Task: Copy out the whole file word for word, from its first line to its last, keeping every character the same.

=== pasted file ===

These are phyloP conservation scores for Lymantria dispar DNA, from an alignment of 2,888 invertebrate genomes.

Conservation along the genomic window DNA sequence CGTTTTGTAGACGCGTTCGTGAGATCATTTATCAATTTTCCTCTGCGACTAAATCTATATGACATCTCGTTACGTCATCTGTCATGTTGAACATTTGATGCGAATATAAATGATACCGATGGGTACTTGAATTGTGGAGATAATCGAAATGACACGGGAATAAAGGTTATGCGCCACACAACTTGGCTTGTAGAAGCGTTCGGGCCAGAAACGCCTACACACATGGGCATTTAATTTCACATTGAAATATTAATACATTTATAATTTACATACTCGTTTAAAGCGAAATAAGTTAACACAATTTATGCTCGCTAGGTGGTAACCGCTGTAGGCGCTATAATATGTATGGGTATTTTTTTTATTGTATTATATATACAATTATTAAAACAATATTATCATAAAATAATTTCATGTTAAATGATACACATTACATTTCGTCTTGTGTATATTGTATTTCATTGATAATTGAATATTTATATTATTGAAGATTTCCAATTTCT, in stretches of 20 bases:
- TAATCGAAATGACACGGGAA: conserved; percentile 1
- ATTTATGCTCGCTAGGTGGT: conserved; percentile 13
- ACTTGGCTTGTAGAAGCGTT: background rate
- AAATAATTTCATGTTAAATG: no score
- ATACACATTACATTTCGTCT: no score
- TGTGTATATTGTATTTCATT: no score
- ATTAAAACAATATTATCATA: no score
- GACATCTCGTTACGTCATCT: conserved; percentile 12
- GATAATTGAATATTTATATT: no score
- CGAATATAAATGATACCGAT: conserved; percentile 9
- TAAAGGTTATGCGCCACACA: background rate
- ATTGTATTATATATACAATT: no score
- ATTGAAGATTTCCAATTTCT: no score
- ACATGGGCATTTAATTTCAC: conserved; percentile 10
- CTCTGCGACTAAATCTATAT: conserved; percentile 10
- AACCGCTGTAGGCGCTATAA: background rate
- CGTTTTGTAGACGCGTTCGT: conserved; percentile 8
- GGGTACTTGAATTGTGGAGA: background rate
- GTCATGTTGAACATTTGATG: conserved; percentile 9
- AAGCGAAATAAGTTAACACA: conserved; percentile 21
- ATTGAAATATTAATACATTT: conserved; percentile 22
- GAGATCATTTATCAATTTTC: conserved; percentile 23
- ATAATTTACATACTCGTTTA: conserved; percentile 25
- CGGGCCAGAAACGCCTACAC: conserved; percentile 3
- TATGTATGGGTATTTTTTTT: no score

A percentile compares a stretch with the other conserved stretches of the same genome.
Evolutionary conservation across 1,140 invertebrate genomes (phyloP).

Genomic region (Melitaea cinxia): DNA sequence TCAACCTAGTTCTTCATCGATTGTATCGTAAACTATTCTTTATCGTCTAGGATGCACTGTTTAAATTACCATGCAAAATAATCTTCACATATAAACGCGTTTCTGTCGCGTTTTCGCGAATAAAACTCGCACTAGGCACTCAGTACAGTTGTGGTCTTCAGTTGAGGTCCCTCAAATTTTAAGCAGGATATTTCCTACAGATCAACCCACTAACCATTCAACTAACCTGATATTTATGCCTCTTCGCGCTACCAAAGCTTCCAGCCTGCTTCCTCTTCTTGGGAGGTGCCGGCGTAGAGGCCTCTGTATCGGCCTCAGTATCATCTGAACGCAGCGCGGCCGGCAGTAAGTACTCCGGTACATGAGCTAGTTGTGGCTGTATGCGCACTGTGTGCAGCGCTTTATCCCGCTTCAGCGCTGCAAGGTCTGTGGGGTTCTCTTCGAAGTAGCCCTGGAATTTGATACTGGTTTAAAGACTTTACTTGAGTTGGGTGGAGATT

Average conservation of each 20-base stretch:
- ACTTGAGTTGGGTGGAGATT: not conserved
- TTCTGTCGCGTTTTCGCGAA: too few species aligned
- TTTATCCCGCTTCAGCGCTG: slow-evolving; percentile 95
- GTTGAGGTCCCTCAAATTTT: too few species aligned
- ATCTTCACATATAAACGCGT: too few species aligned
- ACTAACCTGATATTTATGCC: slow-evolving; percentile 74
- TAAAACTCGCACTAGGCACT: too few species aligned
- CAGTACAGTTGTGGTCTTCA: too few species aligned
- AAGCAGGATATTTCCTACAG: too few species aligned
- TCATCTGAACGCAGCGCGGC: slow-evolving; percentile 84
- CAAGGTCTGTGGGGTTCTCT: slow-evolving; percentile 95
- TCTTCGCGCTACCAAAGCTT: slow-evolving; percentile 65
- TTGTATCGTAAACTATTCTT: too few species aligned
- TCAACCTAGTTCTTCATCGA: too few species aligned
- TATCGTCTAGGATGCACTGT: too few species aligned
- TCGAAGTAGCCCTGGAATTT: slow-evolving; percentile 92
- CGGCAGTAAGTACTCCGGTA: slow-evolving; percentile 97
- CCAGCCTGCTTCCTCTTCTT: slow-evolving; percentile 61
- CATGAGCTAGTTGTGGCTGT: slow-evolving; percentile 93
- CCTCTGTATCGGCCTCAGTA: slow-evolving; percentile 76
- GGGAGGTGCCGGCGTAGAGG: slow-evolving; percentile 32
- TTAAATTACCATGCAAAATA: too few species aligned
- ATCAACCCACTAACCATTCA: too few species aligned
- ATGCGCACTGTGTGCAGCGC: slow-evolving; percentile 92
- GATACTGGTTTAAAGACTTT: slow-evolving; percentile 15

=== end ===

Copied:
These are phyloP conservation scores for Lymantria dispar DNA, from an alignment of 2,888 invertebrate genomes.

Conservation along the genomic window DNA sequence CGTTTTGTAGACGCGTTCGTGAGATCATTTATCAATTTTCCTCTGCGACTAAATCTATATGACATCTCGTTACGTCATCTGTCATGTTGAACATTTGATGCGAATATAAATGATACCGATGGGTACTTGAATTGTGGAGATAATCGAAATGACACGGGAATAAAGGTTATGCGCCACACAACTTGGCTTGTAGAAGCGTTCGGGCCAGAAACGCCTACACACATGGGCATTTAATTTCACATTGAAATATTAATACATTTATAATTTACATACTCGTTTAAAGCGAAATAAGTTAACACAATTTATGCTCGCTAGGTGGTAACCGCTGTAGGCGCTATAATATGTATGGGTATTTTTTTTATTGTATTATATATACAATTATTAAAACAATATTATCATAAAATAATTTCATGTTAAATGATACACATTACATTTCGTCTTGTGTATATTGTATTTCATTGATAATTGAATATTTATATTATTGAAGATTTCCAATTTCT, in stretches of 20 bases:
- TAATCGAAATGACACGGGAA: conserved; percentile 1
- ATTTATGCTCGCTAGGTGGT: conserved; percentile 13
- ACTTGGCTTGTAGAAGCGTT: background rate
- AAATAATTTCATGTTAAATG: no score
- ATACACATTACATTTCGTCT: no score
- TGTGTATATTGTATTTCATT: no score
- ATTAAAACAATATTATCATA: no score
- GACATCTCGTTACGTCATCT: conserved; percentile 12
- GATAATTGAATATTTATATT: no score
- CGAATATAAATGATACCGAT: conserved; percentile 9
- TAAAGGTTATGCGCCACACA: background rate
- ATTGTATTATATATACAATT: no score
- ATTGAAGATTTCCAATTTCT: no score
- ACATGGGCATTTAATTTCAC: conserved; percentile 10
- CTCTGCGACTAAATCTATAT: conserved; percentile 10
- AACCGCTGTAGGCGCTATAA: background rate
- CGTTTTGTAGACGCGTTCGT: conserved; percentile 8
- GGGTACTTGAATTGTGGAGA: background rate
- GTCATGTTGAACATTTGATG: conserved; percentile 9
- AAGCGAAATAAGTTAACACA: conserved; percentile 21
- ATTGAAATATTAATACATTT: conserved; percentile 22
- GAGATCATTTATCAATTTTC: conserved; percentile 23
- ATAATTTACATACTCGTTTA: conserved; percentile 25
- CGGGCCAGAAACGCCTACAC: conserved; percentile 3
- TATGTATGGGTATTTTTTTT: no score

A percentile compares a stretch with the other conserved stretches of the same genome.
Evolutionary conservation across 1,140 invertebrate genomes (phyloP).

Genomic region (Melitaea cinxia): DNA sequence TCAACCTAGTTCTTCATCGATTGTATCGTAAACTATTCTTTATCGTCTAGGATGCACTGTTTAAATTACCATGCAAAATAATCTTCACATATAAACGCGTTTCTGTCGCGTTTTCGCGAATAAAACTCGCACTAGGCACTCAGTACAGTTGTGGTCTTCAGTTGAGGTCCCTCAAATTTTAAGCAGGATATTTCCTACAGATCAACCCACTAACCATTCAACTAACCTGATATTTATGCCTCTTCGCGCTACCAAAGCTTCCAGCCTGCTTCCTCTTCTTGGGAGGTGCCGGCGTAGAGGCCTCTGTATCGGCCTCAGTATCATCTGAACGCAGCGCGGCCGGCAGTAAGTACTCCGGTACATGAGCTAGTTGTGGCTGTATGCGCACTGTGTGCAGCGCTTTATCCCGCTTCAGCGCTGCAAGGTCTGTGGGGTTCTCTTCGAAGTAGCCCTGGAATTTGATACTGGTTTAAAGACTTTACTTGAGTTGGGTGGAGATT

Average conservation of each 20-base stretch:
- ACTTGAGTTGGGTGGAGATT: not conserved
- TTCTGTCGCGTTTTCGCGAA: too few species aligned
- TTTATCCCGCTTCAGCGCTG: slow-evolving; percentile 95
- GTTGAGGTCCCTCAAATTTT: too few species aligned
- ATCTTCACATATAAACGCGT: too few species aligned
- ACTAACCTGATATTTATGCC: slow-evolving; percentile 74
- TAAAACTCGCACTAGGCACT: too few species aligned
- CAGTACAGTTGTGGTCTTCA: too few species aligned
- AAGCAGGATATTTCCTACAG: too few species aligned
- TCATCTGAACGCAGCGCGGC: slow-evolving; percentile 84
- CAAGGTCTGTGGGGTTCTCT: slow-evolving; percentile 95
- TCTTCGCGCTACCAAAGCTT: slow-evolving; percentile 65
- TTGTATCGTAAACTATTCTT: too few species aligned
- TCAACCTAGTTCTTCATCGA: too few species aligned
- TATCGTCTAGGATGCACTGT: too few species aligned
- TCGAAGTAGCCCTGGAATTT: slow-evolving; percentile 92
- CGGCAGTAAGTACTCCGGTA: slow-evolving; percentile 97
- CCAGCCTGCTTCCTCTTCTT: slow-evolving; percentile 61
- CATGAGCTAGTTGTGGCTGT: slow-evolving; percentile 93
- CCTCTGTATCGGCCTCAGTA: slow-evolving; percentile 76
- GGGAGGTGCCGGCGTAGAGG: slow-evolving; percentile 32
- TTAAATTACCATGCAAAATA: too few species aligned
- ATCAACCCACTAACCATTCA: too few species aligned
- ATGCGCACTGTGTGCAGCGC: slow-evolving; percentile 92
- GATACTGGTTTAAAGACTTT: slow-evolving; percentile 15